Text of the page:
Dementia Care in Eight European Countries: Developing a Mapping System to Explore Systems
Article first published online: 11 SEP 2013
© 2013 Sigma Theta Tau International
Journal of Nursing Scholarship
Volume 45, Issue 4, pages 412–424, December 2013
How to Cite
Hallberg, I. R., Leino-Kilpi, H., Meyer, G., Raamat, K., Martin, M. S., Sutcliffe, C., Zabalegui, A., Zwakhalen, S. and Karlsson, S. (2013), Dementia Care in Eight European Countries: Developing a Mapping System to Explore Systems. Journal of Nursing Scholarship, 45: 412–424. doi: 10.1111/jnu.12046
- Issue published online: 10 DEC 2013
- Article first published online: 11 SEP 2013
- Manuscript Accepted: 12 AUG 2013
- European Commission within the 7th Framework Program. Grant Number: 242153
- Dementia health care system;
- long term care;
- home care;
- mapping the system;
- cross-country research
There is a knowledge gap with regard to the structure of the care and service system available to persons with dementia. This is very much a concern for nurses who are the main providers in the care of dementia. The study, a part of the “RightTimePlaceCare” project, describes the development and content of a mapping system aimed at exploring the content of care and service for persons with dementia and their informal caregiver throughout the disease trajectory. The usefulness of the mapping system is illustrated in describing the availability of care and service at the diagnostic stage, and at the institutional and palliative stages.
A descriptive cross-country design concerning eight European countries differing in demographic composition and terms of long-term care provided is employed.
A modified consensus strategy was used to develop the mapping system and define the terminology. Thereafter, each country's mapping system was completed by its research group collecting country-specific information and using expert groups either as consultants or for completing the system.
The consensus procedure worked satisfactorily with regard to content and definitions, whereas assessing the availability and utilization of care and service was problematic. Some 50 types care and service activities were identified and defined and were categorized as follows: (a) screening, diagnostic procedures, and treatment of dementia; (b) outpatient care facilities; (c) care at home; (d) institutional care; (e) palliative care; (f) informal caregiving and supportive actions; and (g) civic activities. Care at home included the broadest range of activities; palliative care, informal caregiving, and supportive actions were the smallest range.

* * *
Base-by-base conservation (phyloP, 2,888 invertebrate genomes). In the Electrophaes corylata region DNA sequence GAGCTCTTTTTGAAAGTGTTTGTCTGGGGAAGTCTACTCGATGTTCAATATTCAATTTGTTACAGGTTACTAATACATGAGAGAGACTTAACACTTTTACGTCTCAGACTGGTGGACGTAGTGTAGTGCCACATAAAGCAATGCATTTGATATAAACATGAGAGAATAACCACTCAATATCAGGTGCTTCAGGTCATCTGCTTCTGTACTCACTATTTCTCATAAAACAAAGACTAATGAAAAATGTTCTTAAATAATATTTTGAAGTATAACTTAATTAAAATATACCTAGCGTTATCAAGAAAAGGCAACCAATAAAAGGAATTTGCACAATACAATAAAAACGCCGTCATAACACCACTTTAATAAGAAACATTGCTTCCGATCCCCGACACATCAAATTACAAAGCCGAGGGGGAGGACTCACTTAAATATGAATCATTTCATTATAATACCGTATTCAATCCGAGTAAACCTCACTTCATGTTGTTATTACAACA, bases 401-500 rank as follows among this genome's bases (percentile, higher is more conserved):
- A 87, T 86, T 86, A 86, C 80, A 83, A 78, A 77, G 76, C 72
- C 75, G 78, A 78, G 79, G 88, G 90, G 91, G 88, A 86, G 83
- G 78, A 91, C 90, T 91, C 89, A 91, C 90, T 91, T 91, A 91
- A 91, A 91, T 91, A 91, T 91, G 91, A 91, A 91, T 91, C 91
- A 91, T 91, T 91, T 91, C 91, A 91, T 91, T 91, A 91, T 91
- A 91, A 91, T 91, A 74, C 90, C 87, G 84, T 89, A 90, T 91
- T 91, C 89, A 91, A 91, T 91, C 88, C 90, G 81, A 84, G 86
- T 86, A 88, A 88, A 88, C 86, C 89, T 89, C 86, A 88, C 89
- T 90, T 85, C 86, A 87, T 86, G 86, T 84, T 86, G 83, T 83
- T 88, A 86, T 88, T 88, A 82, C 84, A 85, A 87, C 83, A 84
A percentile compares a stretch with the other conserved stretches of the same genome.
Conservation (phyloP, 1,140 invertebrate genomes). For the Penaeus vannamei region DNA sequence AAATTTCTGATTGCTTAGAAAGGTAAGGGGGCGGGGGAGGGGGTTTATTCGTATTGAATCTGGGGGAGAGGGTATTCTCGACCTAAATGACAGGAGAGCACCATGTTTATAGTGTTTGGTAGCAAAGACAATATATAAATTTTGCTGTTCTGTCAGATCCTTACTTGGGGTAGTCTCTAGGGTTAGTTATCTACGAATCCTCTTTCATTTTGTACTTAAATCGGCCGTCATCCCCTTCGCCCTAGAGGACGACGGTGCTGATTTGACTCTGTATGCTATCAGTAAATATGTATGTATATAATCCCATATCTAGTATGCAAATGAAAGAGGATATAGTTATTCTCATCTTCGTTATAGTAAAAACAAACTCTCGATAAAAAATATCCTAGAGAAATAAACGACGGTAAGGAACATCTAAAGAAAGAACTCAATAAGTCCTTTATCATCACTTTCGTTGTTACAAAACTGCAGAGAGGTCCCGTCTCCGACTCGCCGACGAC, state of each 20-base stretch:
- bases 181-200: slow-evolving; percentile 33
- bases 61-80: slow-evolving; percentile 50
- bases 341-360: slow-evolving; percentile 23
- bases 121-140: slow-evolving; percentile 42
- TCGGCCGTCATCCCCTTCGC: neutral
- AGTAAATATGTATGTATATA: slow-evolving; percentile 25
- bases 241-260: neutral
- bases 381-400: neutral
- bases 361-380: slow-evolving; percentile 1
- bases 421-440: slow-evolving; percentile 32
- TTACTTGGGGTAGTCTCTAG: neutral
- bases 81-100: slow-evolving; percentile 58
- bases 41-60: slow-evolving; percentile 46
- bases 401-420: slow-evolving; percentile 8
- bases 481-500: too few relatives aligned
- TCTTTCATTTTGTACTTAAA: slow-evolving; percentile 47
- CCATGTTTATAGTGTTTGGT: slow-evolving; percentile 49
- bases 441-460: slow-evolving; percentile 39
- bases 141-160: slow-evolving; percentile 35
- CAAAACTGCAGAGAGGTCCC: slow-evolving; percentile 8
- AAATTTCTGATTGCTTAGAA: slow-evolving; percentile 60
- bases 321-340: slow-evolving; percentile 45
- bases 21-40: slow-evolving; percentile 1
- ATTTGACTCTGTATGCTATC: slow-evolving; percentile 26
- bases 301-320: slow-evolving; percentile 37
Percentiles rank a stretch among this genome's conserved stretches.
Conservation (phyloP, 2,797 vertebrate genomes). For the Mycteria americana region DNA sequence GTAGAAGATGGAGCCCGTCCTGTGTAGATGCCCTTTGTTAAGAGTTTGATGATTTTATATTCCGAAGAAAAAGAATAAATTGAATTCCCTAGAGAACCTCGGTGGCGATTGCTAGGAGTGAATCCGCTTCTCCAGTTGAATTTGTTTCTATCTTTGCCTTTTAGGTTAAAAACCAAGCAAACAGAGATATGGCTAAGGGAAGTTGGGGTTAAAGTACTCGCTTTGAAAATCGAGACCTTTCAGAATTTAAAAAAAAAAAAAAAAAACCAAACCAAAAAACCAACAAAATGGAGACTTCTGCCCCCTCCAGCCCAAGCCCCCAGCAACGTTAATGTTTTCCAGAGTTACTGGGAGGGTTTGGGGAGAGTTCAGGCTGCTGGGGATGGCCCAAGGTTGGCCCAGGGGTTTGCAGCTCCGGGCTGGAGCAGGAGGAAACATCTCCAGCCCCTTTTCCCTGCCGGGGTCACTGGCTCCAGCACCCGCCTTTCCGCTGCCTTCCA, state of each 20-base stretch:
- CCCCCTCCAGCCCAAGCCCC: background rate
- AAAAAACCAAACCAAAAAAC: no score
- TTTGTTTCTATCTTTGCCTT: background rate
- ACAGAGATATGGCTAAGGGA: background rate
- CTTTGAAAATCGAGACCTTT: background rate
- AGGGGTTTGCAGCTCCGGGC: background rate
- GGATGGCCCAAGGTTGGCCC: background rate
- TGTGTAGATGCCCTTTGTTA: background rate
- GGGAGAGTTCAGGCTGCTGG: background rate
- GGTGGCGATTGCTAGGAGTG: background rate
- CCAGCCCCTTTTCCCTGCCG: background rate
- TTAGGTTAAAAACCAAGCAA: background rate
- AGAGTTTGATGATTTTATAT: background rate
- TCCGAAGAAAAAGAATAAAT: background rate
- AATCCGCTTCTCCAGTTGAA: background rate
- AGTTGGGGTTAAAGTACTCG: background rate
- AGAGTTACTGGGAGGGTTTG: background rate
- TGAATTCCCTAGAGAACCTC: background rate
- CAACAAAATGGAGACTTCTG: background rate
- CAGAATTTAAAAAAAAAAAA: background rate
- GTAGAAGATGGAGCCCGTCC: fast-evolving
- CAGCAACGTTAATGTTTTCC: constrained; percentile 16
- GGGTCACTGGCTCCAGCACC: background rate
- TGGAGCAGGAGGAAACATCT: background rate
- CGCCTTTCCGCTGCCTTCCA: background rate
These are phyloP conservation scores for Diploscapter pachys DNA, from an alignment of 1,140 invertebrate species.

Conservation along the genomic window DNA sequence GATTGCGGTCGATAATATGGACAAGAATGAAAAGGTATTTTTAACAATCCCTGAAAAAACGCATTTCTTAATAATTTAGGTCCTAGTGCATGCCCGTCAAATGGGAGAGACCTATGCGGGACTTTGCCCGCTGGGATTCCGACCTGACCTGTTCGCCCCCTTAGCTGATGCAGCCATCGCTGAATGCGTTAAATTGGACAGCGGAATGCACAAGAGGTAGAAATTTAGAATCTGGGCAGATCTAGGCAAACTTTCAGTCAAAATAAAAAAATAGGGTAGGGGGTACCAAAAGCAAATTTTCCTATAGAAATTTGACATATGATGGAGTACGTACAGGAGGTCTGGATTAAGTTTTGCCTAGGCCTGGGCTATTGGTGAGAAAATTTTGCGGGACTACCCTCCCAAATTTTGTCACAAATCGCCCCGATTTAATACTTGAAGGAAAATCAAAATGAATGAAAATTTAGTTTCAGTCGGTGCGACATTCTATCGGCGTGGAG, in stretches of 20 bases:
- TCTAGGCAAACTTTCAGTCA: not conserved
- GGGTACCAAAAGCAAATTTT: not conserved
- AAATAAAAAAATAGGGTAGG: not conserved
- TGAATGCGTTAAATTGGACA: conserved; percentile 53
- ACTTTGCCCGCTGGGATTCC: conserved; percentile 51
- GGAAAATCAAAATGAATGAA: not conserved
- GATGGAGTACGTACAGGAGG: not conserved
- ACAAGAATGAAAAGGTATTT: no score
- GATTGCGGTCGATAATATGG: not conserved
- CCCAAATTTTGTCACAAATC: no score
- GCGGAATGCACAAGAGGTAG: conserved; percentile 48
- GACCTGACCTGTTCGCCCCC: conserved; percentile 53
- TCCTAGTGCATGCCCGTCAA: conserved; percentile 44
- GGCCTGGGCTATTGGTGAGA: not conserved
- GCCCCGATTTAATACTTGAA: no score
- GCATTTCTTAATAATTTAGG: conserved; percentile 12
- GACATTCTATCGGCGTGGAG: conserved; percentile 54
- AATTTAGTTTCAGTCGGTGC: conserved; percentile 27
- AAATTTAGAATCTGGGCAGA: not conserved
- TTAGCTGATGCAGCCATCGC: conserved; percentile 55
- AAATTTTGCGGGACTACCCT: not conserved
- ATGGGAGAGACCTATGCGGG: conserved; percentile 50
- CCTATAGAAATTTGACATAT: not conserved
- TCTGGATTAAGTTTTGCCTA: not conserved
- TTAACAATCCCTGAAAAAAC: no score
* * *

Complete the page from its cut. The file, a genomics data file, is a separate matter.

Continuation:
The dementia care systems were found to be comprehensive and to emphasize home care. Activities aimed at transferring knowledge to informal caregivers, though highly important for home care, seemed less extensive. The mapping system appears useful from a nurse manager's standpoint for exploring the dementia care pathway. Comparisons between countries appear useful for developing the care system and for sharing information of how to perfect it. Further testing and development are needed regarding information on the availability and utilization of care and service activities.
The mapping system can be useful in clarifying the dementia care system for those concerned, in helping nurse researchers and managers review and initiate evaluation and communicate with policy makers, as well as to ensure that providers use appropriate parts of the system. It can also be useful in national and international comparative studies.